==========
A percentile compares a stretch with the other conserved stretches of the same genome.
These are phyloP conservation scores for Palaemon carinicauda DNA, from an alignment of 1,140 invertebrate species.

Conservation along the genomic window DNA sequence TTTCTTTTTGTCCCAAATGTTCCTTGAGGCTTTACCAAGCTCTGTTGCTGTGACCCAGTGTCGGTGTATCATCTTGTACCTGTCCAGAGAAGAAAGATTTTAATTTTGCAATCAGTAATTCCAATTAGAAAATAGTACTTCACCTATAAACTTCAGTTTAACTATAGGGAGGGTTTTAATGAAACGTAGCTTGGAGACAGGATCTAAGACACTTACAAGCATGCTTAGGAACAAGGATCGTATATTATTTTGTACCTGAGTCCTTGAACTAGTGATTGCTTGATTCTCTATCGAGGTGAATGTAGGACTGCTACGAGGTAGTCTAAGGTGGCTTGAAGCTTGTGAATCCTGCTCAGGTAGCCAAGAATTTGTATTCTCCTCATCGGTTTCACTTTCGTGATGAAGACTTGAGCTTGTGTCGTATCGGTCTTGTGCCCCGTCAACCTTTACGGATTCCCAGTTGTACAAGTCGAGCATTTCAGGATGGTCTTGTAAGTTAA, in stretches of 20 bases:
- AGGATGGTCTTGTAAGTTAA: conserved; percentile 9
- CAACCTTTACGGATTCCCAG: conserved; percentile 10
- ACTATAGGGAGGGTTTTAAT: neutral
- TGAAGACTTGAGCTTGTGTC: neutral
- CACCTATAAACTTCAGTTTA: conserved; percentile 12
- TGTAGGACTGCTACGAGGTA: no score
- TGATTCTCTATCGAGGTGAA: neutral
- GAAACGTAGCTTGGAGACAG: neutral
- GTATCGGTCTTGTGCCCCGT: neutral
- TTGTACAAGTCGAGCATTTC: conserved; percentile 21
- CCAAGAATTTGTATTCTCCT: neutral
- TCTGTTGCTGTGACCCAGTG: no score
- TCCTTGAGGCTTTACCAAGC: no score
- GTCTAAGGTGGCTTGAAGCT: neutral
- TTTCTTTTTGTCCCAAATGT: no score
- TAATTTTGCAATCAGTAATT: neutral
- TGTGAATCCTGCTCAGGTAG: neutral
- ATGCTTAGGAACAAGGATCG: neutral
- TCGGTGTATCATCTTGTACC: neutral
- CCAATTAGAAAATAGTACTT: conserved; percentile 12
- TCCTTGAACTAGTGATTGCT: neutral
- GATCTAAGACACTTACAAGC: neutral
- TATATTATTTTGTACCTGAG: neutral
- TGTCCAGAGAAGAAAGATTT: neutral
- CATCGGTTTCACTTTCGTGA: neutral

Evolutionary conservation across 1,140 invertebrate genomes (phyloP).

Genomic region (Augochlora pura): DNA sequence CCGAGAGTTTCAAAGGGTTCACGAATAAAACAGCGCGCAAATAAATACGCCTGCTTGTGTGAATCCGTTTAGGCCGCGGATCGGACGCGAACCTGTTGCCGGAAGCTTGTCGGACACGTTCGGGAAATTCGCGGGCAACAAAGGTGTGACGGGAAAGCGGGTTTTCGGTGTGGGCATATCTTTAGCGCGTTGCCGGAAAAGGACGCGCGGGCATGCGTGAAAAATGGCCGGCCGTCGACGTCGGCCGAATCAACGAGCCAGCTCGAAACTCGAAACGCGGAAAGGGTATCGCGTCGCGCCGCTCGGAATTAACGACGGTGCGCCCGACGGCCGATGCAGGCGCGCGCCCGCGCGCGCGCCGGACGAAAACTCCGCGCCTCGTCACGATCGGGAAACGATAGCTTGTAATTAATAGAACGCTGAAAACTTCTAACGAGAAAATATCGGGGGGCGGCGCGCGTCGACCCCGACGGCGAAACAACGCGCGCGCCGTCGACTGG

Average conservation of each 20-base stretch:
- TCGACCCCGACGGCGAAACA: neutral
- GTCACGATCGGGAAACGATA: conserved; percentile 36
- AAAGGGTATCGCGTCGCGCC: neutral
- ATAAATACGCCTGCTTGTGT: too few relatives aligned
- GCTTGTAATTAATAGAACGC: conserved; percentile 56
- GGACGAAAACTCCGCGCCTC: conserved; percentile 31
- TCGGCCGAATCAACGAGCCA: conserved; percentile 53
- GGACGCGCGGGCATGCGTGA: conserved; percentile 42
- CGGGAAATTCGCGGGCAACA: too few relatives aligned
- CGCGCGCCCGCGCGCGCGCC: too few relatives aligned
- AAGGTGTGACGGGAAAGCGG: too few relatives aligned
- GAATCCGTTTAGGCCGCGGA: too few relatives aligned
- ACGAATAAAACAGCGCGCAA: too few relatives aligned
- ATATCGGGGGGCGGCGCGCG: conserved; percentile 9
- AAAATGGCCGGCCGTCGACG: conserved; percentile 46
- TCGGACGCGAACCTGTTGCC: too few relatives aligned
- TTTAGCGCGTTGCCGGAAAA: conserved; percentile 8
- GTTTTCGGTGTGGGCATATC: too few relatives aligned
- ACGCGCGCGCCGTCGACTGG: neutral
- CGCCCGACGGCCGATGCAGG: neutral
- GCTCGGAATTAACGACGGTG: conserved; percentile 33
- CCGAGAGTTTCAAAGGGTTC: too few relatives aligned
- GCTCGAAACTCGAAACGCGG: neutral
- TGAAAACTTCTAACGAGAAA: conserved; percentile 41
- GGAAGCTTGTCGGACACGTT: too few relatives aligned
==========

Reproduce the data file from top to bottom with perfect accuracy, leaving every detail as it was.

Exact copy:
A percentile compares a stretch with the other conserved stretches of the same genome.
These are phyloP conservation scores for Palaemon carinicauda DNA, from an alignment of 1,140 invertebrate species.

Conservation along the genomic window DNA sequence TTTCTTTTTGTCCCAAATGTTCCTTGAGGCTTTACCAAGCTCTGTTGCTGTGACCCAGTGTCGGTGTATCATCTTGTACCTGTCCAGAGAAGAAAGATTTTAATTTTGCAATCAGTAATTCCAATTAGAAAATAGTACTTCACCTATAAACTTCAGTTTAACTATAGGGAGGGTTTTAATGAAACGTAGCTTGGAGACAGGATCTAAGACACTTACAAGCATGCTTAGGAACAAGGATCGTATATTATTTTGTACCTGAGTCCTTGAACTAGTGATTGCTTGATTCTCTATCGAGGTGAATGTAGGACTGCTACGAGGTAGTCTAAGGTGGCTTGAAGCTTGTGAATCCTGCTCAGGTAGCCAAGAATTTGTATTCTCCTCATCGGTTTCACTTTCGTGATGAAGACTTGAGCTTGTGTCGTATCGGTCTTGTGCCCCGTCAACCTTTACGGATTCCCAGTTGTACAAGTCGAGCATTTCAGGATGGTCTTGTAAGTTAA, in stretches of 20 bases:
- AGGATGGTCTTGTAAGTTAA: conserved; percentile 9
- CAACCTTTACGGATTCCCAG: conserved; percentile 10
- ACTATAGGGAGGGTTTTAAT: neutral
- TGAAGACTTGAGCTTGTGTC: neutral
- CACCTATAAACTTCAGTTTA: conserved; percentile 12
- TGTAGGACTGCTACGAGGTA: no score
- TGATTCTCTATCGAGGTGAA: neutral
- GAAACGTAGCTTGGAGACAG: neutral
- GTATCGGTCTTGTGCCCCGT: neutral
- TTGTACAAGTCGAGCATTTC: conserved; percentile 21
- CCAAGAATTTGTATTCTCCT: neutral
- TCTGTTGCTGTGACCCAGTG: no score
- TCCTTGAGGCTTTACCAAGC: no score
- GTCTAAGGTGGCTTGAAGCT: neutral
- TTTCTTTTTGTCCCAAATGT: no score
- TAATTTTGCAATCAGTAATT: neutral
- TGTGAATCCTGCTCAGGTAG: neutral
- ATGCTTAGGAACAAGGATCG: neutral
- TCGGTGTATCATCTTGTACC: neutral
- CCAATTAGAAAATAGTACTT: conserved; percentile 12
- TCCTTGAACTAGTGATTGCT: neutral
- GATCTAAGACACTTACAAGC: neutral
- TATATTATTTTGTACCTGAG: neutral
- TGTCCAGAGAAGAAAGATTT: neutral
- CATCGGTTTCACTTTCGTGA: neutral

Evolutionary conservation across 1,140 invertebrate genomes (phyloP).

Genomic region (Augochlora pura): DNA sequence CCGAGAGTTTCAAAGGGTTCACGAATAAAACAGCGCGCAAATAAATACGCCTGCTTGTGTGAATCCGTTTAGGCCGCGGATCGGACGCGAACCTGTTGCCGGAAGCTTGTCGGACACGTTCGGGAAATTCGCGGGCAACAAAGGTGTGACGGGAAAGCGGGTTTTCGGTGTGGGCATATCTTTAGCGCGTTGCCGGAAAAGGACGCGCGGGCATGCGTGAAAAATGGCCGGCCGTCGACGTCGGCCGAATCAACGAGCCAGCTCGAAACTCGAAACGCGGAAAGGGTATCGCGTCGCGCCGCTCGGAATTAACGACGGTGCGCCCGACGGCCGATGCAGGCGCGCGCCCGCGCGCGCGCCGGACGAAAACTCCGCGCCTCGTCACGATCGGGAAACGATAGCTTGTAATTAATAGAACGCTGAAAACTTCTAACGAGAAAATATCGGGGGGCGGCGCGCGTCGACCCCGACGGCGAAACAACGCGCGCGCCGTCGACTGG

Average conservation of each 20-base stretch:
- TCGACCCCGACGGCGAAACA: neutral
- GTCACGATCGGGAAACGATA: conserved; percentile 36
- AAAGGGTATCGCGTCGCGCC: neutral
- ATAAATACGCCTGCTTGTGT: too few relatives aligned
- GCTTGTAATTAATAGAACGC: conserved; percentile 56
- GGACGAAAACTCCGCGCCTC: conserved; percentile 31
- TCGGCCGAATCAACGAGCCA: conserved; percentile 53
- GGACGCGCGGGCATGCGTGA: conserved; percentile 42
- CGGGAAATTCGCGGGCAACA: too few relatives aligned
- CGCGCGCCCGCGCGCGCGCC: too few relatives aligned
- AAGGTGTGACGGGAAAGCGG: too few relatives aligned
- GAATCCGTTTAGGCCGCGGA: too few relatives aligned
- ACGAATAAAACAGCGCGCAA: too few relatives aligned
- ATATCGGGGGGCGGCGCGCG: conserved; percentile 9
- AAAATGGCCGGCCGTCGACG: conserved; percentile 46
- TCGGACGCGAACCTGTTGCC: too few relatives aligned
- TTTAGCGCGTTGCCGGAAAA: conserved; percentile 8
- GTTTTCGGTGTGGGCATATC: too few relatives aligned
- ACGCGCGCGCCGTCGACTGG: neutral
- CGCCCGACGGCCGATGCAGG: neutral
- GCTCGGAATTAACGACGGTG: conserved; percentile 33
- CCGAGAGTTTCAAAGGGTTC: too few relatives aligned
- GCTCGAAACTCGAAACGCGG: neutral
- TGAAAACTTCTAACGAGAAA: conserved; percentile 41
- GGAAGCTTGTCGGACACGTT: too few relatives aligned